The Interconnectedness of Life

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78703d918f2c804b6a1d264fb757299c-1HE DROWN SHE IN THE SEA by Shani Mootoo. Grove Press, 2005. Hardcover, 324 pages. $23.00.

Shani Mootoo is one of those rare writers who really know how to tell a good story. Her first novel, Cereus Blooms at Night (1998), was a magical and sensual narrative that transported the reader in both place and time. He Drown She in the Sea is a story as finely told, but without the magic realism of her first novel. Set in the Caribbean, in the fictional island of Guanagaspar, this is a story of what time, age, and longing do to us all and how, for better or worse, the interconnectedness of life abounds.

Those who believe in fate will be satisfied with the back-and-forth narrative of Harry, only son of Dolly, a widowed housemaid, and his friendship with Rose, the young daughter of Mrs. Sangha, Dolly’s employer. This is an island in which people of African and Indian descent coexist peacefully. However, the age-old problem of the mixing of classes exists as Harry, still a young boy, learns the painful lesson that rarely, if ever, can anyone transcend the class they are born into. The acceptance of this edict will eventually lead him, as a grown man, to seek life elsewhere, in Vancouver, Canada. Despite the difficult task of trying to reinvent himself and forget what he cannot have, he eventually comes face-to-face with the force that conspires to ruin everything that he holds dear. He is summoned back to the island after many years by Cassie, Rose’s daughter, amazed at his own predilection to travel so far without really knowing why, only that if it involves Rose, he must confront the past:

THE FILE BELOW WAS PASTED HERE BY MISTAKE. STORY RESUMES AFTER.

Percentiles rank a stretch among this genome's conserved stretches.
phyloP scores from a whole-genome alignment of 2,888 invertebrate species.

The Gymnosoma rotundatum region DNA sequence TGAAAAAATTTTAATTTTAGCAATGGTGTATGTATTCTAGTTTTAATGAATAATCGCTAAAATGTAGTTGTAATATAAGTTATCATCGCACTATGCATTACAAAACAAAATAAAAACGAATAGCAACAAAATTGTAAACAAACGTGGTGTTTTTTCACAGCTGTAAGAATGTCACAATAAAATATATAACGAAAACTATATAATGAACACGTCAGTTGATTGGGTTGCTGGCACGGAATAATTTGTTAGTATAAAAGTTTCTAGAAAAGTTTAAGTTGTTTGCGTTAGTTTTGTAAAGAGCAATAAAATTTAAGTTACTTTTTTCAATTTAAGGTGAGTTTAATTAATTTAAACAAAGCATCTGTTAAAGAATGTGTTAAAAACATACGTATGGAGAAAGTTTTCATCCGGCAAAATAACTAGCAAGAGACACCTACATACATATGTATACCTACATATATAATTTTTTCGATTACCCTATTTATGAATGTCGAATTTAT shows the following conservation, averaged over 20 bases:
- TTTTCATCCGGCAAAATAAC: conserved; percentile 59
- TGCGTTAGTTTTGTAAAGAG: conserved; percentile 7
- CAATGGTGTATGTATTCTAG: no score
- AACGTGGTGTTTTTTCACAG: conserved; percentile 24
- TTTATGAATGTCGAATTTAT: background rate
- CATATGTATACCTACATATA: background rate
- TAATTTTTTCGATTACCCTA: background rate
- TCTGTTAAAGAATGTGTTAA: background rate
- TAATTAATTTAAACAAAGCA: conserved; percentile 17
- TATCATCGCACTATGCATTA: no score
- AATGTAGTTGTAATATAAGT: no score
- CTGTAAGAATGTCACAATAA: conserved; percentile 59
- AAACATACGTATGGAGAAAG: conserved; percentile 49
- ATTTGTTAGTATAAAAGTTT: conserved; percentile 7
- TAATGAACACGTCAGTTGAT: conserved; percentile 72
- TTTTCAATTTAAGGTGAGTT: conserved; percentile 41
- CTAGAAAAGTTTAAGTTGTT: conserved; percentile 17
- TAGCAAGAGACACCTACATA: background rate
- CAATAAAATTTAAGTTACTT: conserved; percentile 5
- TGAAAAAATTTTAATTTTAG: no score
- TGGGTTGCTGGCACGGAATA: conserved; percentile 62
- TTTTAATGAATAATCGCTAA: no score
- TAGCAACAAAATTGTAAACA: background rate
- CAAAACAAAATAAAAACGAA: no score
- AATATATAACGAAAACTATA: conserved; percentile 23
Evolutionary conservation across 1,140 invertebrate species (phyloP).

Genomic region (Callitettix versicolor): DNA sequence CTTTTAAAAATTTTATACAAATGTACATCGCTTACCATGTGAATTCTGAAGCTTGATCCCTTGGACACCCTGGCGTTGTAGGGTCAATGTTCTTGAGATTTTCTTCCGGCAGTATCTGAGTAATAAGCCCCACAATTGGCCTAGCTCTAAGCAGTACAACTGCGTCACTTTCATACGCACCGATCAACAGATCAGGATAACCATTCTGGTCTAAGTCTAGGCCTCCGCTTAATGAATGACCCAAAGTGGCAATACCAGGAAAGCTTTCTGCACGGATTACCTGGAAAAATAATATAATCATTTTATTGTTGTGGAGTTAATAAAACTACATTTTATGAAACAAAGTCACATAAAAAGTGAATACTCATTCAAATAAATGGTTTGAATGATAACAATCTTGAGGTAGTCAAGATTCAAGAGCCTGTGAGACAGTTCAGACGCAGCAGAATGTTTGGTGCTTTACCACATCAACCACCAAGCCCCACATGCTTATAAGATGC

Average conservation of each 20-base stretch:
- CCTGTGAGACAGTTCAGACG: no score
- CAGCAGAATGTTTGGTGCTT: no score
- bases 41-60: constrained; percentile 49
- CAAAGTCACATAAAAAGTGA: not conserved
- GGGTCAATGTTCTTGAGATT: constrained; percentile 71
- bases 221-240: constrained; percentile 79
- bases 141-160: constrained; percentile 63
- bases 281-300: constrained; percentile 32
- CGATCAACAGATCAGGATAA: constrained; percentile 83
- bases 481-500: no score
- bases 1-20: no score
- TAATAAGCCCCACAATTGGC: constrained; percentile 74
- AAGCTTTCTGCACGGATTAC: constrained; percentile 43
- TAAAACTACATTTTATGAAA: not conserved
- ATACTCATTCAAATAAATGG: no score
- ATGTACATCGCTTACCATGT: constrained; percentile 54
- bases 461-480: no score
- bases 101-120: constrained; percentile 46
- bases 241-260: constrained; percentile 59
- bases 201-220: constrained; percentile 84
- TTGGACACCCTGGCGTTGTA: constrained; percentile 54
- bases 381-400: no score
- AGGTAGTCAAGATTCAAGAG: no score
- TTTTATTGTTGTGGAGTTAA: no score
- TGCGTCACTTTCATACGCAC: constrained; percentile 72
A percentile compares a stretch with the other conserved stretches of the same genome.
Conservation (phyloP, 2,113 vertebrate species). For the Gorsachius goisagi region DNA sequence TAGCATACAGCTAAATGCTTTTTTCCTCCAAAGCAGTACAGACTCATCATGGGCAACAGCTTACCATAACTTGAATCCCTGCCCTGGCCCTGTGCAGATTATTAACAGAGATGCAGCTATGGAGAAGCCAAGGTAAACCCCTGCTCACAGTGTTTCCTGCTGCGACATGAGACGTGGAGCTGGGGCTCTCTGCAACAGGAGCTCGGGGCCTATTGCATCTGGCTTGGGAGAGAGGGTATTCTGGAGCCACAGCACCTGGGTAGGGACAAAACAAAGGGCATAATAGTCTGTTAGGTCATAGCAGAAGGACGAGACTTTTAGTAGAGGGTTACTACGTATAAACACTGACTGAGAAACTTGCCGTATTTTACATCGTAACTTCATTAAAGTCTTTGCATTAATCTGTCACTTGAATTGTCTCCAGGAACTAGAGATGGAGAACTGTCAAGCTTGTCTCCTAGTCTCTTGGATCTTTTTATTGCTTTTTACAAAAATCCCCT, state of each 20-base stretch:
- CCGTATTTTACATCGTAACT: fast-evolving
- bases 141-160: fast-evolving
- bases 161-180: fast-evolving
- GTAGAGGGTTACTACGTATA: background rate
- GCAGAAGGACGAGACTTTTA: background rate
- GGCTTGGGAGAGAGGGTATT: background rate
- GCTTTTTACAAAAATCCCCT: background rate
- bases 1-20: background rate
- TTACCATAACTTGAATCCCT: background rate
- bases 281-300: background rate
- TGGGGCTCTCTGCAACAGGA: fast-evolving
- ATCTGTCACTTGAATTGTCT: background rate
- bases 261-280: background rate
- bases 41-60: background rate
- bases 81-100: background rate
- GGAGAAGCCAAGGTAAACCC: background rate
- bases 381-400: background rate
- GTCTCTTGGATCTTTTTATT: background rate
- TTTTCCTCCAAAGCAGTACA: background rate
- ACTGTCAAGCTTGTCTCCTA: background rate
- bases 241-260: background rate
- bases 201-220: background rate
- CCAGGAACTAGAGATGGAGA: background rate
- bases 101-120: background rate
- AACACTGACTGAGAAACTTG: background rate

The sea is still not visible, yet the air is saturated with its odors. He can smell, almost taste, its washed-up debris. Roadside pedestrians, some transporting pails of water on their head, people sitting in rockers on their front porches, and men riding bicycles, some of whom are barefoot, wave as the Austen passes. A tide of belonging washes over Harry. Elderberry Bay and all that he has accomplished in that part of the world seem in an instant like a dream, a good dream, but very far away.

While the patois of the Caribbean, as Mootoo renders it, can be occasionally confusing, causing the reader to have to reread a sentence or two, it adds to the tableau of the island’s inhabitants. Mootoo creates a longing for familiarity that is often so elusive, and pain can always be found just below the surface. But while this is a story of loss, it is also the story of possibility, and what happens when an instant of opportunity, like grace from God, presents itself.

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